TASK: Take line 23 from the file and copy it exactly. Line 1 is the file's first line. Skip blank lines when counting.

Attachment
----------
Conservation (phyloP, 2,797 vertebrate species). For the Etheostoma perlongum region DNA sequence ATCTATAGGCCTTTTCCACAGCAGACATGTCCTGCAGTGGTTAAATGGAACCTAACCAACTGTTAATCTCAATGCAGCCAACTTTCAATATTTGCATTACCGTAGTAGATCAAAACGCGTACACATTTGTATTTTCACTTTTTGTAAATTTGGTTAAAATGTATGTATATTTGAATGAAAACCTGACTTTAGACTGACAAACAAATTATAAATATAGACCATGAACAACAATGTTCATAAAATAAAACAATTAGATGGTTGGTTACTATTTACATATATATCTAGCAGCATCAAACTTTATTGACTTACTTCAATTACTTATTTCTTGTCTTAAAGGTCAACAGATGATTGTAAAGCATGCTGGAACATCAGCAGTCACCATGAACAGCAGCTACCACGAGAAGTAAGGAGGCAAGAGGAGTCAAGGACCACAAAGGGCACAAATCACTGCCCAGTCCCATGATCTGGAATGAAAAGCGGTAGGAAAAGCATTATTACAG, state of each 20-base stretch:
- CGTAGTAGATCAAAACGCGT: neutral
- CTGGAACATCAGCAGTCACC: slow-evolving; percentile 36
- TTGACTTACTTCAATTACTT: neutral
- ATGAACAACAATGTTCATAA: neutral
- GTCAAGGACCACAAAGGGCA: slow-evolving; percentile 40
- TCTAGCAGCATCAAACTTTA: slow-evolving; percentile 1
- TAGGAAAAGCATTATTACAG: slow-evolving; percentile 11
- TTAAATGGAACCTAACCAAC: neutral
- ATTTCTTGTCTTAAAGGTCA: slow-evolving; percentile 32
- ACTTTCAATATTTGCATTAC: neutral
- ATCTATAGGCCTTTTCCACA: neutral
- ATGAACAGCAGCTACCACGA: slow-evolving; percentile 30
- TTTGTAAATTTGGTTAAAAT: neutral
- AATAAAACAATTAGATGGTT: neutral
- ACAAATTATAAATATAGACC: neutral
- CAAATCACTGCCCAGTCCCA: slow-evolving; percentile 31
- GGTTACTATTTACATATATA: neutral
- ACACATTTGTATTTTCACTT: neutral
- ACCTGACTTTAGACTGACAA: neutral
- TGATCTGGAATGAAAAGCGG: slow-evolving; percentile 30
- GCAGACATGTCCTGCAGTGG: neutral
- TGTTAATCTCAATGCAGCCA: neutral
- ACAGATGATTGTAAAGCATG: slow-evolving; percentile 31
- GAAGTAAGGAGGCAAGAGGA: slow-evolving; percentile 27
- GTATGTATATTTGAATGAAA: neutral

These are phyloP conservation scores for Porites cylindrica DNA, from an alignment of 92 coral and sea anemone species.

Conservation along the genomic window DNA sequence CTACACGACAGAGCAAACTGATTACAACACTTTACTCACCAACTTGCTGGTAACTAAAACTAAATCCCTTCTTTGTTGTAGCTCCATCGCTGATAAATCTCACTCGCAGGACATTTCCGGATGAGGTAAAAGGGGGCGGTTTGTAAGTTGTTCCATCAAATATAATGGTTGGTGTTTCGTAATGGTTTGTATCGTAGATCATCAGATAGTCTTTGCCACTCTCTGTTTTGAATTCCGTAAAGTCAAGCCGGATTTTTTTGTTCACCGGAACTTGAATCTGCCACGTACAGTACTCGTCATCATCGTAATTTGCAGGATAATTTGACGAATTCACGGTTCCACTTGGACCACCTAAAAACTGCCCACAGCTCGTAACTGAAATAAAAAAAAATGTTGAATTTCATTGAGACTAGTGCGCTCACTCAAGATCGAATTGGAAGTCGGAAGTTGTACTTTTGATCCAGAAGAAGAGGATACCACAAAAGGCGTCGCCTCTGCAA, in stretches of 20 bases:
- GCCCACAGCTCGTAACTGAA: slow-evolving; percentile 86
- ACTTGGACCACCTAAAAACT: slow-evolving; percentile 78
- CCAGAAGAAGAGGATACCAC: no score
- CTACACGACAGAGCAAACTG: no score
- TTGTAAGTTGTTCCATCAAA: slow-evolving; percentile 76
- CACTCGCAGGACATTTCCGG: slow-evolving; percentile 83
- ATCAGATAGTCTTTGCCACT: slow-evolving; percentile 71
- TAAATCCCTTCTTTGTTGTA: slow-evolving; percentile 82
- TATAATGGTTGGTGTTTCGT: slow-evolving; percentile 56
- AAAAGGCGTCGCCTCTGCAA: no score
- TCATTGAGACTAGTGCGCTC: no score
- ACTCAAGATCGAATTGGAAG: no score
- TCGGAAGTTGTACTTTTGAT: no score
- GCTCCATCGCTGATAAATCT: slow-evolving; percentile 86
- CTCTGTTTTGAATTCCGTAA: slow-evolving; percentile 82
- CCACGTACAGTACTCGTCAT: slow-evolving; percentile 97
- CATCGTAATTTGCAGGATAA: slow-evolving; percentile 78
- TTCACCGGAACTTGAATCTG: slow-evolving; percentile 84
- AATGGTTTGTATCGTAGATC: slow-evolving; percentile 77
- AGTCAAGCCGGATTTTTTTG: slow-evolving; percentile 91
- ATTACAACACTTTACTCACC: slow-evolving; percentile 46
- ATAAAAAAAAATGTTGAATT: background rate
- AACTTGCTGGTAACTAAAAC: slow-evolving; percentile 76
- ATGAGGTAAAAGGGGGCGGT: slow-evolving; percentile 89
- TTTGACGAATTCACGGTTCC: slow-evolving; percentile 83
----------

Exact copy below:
- TGTTAATCTCAATGCAGCCA: neutral